The clocks stopped at 18:07 a year ago today when Bahamut struck Beirut.
One year after the Beirut port explosion in which over 200 were killed, some 7,000 sustained injuries and 10,000 Beirutis lost their homes — to say nothing of the blast’s economic impact — very little has been done to address the calamity. Who was responsible? When will there be restitution? What lessons must Lebanon draw from this unimaginable disaster? The country was already in an economic crisis, marked by the October 2019 Revolution. Life was impossibly difficult before the blast: the question is, how is Lebanon moving forward?
It’s a small gesture of solidarity, but the Montpellier Bar Association in concert with its national affiliate, the CNB (Conférence nationale des barreaux) and the European Bars Federation, has flown in attorneys to show support with the lawyers of Lebanon by joining them in Beirut.
After a recent meeting with the young lawyers of Lebanon on the commitment of lawyers to the people and the rule of law — during which CNB president Jérôme Gavaudan said that lawyers are a “watchdog of the rule of law and democracy,” the French delegation, alongside the Lebanese lawyers, went in robes from the Auditorium of the Maison de l’Avocat to the Beirut Palace of Justice. This may have been purely a symbolic march, but in the presence of the President of the Bar Association of the Lebanese capital, Melhem Khalaf, French attorneys denounced Lebanese corruption and called for justice for victims of the explosion.
Families of the blast’s victims continue to fight for justice, but as France 24 reported on July 31st, “A year after the explosion, in which 218 people were killed and a further 7,000 injured, none of the victims’ families in Lebanon have been asked to give witness statements. Nor have they received any form of official apology or even been contacted by Lebanese authorities.”
Meanwhile, as Human Rights Watch reported recently, 25 members of Congress called on the Biden Administration to support a United Nations-led investigation into the causes for the catastrophic blast.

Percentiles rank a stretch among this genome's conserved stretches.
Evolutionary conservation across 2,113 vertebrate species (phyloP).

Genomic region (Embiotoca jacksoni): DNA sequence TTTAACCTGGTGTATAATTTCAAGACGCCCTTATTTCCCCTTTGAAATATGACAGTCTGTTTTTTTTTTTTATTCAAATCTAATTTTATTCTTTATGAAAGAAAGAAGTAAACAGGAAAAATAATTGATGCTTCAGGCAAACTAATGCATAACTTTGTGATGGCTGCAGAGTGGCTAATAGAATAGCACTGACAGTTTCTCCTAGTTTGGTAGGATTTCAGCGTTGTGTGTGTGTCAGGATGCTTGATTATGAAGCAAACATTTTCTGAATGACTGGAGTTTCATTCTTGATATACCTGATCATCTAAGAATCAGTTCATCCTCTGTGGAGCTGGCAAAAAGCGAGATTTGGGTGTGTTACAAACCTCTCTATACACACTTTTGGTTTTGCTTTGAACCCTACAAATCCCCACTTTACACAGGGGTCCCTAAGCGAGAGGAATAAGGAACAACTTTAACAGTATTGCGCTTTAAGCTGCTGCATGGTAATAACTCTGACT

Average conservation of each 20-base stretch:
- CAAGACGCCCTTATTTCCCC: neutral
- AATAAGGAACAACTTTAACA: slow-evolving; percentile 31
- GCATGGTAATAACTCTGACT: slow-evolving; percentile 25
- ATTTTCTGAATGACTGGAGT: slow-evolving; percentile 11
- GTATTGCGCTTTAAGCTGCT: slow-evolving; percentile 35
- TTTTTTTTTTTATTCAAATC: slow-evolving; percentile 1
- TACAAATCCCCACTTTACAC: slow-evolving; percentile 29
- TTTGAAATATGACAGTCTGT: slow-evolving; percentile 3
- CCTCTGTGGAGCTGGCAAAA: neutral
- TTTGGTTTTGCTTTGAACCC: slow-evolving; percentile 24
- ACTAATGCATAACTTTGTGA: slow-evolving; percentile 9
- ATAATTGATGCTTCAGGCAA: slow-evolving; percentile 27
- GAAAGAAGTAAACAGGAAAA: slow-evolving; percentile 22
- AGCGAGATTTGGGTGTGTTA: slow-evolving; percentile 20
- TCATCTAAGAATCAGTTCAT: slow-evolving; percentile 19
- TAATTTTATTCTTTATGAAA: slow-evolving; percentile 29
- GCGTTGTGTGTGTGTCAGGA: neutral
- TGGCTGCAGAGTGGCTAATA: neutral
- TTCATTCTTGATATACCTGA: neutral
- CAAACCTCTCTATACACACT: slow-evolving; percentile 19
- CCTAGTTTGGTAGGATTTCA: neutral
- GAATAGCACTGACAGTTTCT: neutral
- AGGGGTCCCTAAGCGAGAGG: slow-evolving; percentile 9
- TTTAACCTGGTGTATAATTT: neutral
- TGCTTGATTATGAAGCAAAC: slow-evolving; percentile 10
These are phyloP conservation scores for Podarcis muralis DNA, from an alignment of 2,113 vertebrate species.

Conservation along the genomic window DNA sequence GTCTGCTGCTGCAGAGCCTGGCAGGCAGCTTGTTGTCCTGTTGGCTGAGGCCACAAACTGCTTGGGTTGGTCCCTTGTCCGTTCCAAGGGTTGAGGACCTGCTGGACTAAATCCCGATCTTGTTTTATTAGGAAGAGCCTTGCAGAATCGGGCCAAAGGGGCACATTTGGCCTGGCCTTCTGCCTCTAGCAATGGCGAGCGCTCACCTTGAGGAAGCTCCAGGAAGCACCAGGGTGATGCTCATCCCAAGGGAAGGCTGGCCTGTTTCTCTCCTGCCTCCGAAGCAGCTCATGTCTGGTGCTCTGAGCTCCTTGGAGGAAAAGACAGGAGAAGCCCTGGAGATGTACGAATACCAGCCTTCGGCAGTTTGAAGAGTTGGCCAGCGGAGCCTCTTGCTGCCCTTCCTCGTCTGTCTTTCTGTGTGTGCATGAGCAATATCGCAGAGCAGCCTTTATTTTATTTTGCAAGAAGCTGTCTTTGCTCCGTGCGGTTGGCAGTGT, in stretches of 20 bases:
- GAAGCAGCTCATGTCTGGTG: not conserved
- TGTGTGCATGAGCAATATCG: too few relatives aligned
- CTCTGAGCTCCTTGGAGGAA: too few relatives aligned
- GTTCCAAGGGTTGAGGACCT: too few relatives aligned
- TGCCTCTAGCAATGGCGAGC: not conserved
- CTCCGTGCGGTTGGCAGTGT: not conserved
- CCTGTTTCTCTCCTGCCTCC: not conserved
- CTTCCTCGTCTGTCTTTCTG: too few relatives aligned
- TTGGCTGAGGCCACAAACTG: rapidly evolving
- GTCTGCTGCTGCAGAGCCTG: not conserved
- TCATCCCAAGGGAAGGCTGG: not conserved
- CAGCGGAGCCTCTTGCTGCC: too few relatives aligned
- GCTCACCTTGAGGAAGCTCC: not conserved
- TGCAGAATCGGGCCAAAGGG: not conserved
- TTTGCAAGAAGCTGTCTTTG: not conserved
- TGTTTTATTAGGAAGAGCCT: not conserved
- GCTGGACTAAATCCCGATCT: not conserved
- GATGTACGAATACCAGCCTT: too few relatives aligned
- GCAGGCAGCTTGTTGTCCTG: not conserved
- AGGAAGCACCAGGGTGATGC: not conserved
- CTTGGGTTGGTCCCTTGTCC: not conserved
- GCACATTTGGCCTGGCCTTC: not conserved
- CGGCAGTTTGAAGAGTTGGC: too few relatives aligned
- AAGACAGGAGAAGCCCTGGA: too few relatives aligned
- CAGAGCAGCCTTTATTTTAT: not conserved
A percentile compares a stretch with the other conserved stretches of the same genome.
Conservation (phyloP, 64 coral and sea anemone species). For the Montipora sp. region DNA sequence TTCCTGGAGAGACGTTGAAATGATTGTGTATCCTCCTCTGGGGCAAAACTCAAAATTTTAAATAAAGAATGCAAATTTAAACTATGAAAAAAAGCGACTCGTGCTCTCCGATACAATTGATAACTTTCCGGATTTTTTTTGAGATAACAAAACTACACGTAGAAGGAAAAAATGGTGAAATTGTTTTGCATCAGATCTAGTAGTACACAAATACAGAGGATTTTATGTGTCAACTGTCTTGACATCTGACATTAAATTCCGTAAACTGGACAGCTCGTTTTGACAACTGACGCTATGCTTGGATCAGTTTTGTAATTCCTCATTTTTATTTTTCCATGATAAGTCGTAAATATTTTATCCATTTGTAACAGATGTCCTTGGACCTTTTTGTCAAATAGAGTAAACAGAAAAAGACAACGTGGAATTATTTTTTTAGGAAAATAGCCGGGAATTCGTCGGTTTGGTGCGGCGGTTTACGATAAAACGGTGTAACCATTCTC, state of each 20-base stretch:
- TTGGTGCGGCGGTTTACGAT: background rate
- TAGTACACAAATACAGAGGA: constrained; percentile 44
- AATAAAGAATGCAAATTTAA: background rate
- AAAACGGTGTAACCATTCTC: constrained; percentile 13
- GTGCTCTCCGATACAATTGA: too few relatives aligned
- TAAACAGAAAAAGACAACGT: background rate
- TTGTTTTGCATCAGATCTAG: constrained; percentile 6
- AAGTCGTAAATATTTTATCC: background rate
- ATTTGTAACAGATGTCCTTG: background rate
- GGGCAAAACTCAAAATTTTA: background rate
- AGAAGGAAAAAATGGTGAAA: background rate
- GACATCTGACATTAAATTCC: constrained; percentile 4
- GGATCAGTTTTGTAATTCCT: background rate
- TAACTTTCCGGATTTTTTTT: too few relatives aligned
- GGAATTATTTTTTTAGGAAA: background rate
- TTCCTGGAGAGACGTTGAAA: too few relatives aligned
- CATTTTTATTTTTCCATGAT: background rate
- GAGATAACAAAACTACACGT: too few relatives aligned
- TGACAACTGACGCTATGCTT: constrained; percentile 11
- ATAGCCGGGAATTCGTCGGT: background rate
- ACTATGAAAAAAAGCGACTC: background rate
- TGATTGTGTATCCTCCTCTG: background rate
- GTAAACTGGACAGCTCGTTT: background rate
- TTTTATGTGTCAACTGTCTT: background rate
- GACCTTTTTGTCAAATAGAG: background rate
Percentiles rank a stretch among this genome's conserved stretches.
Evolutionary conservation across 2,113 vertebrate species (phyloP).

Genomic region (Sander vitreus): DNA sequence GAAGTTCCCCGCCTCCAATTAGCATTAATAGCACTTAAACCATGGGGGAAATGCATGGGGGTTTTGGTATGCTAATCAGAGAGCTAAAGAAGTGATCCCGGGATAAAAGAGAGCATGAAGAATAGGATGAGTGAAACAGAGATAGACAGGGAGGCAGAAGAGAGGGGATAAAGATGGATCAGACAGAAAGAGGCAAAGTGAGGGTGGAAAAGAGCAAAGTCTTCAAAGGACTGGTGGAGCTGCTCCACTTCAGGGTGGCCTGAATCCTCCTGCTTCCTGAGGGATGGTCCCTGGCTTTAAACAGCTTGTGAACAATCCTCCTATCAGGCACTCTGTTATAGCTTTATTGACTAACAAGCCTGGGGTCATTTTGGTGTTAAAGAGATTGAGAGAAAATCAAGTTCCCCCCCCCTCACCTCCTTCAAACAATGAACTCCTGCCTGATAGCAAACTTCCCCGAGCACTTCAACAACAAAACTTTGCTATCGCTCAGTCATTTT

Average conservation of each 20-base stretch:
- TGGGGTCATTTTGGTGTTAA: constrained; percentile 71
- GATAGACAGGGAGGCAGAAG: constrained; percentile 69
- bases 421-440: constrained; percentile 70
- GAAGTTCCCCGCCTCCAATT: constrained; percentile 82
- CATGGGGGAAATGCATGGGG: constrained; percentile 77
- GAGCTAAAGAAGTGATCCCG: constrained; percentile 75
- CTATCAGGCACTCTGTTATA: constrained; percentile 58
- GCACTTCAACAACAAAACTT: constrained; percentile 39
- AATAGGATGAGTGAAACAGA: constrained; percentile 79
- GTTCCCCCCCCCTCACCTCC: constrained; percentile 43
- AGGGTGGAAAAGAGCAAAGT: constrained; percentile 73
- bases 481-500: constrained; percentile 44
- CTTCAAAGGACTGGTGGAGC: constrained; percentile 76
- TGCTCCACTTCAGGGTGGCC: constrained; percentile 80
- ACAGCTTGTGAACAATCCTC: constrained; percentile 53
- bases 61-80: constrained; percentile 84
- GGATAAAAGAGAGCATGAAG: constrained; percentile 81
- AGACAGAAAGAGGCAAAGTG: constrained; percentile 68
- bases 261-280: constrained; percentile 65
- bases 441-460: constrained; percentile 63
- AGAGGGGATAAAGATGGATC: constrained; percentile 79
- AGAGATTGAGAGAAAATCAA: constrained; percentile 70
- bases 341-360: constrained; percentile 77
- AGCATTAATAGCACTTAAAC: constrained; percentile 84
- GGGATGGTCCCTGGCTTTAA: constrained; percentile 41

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The bevy of lawyers walked to the headquarters of the fire department and the port of Beirut, where the devastation of August 4, 2020 is still plainly visible. Present on the march were Dominique Attias, President of the European Bars Federation; Jérôme Gavaudan, President of the CNB; Hélène Fontaine, President of the Conférence des Bâtonniers; Marie-Aimée Peyron, vice-president of the CNB; Nicolas Bedel de Buzareingues, President of the Montpellier Bar Association; Serge Deygas, President of the Lyon Bar Association; Vincent Maurel, representative of the President of the Hauts-de-Seine Bar Association; Martin Pradel, President of the Commission on the Practice of Law of the Conseil National des Barreaux; and Amine Faraj, member of the Montpellier Bar.
Committed to the victims of the disaster, the lawyers of Lebanon are appealing to all the bar leaders of the world to illuminate the courthouses with the colors of Lebanon for this first fateful anniversary of the event, and Montpellier’s Amine Faraj declared that indeed, today, “All the bar associations of France will light a flame before the flag of Lebanon at precisely 18:07, the local time of the explosion, along with a banner that reads ‘Justice and peace for Lebanon.’”
TMR’s debut issue, published on September 15, 2020, was devoted to Beirut.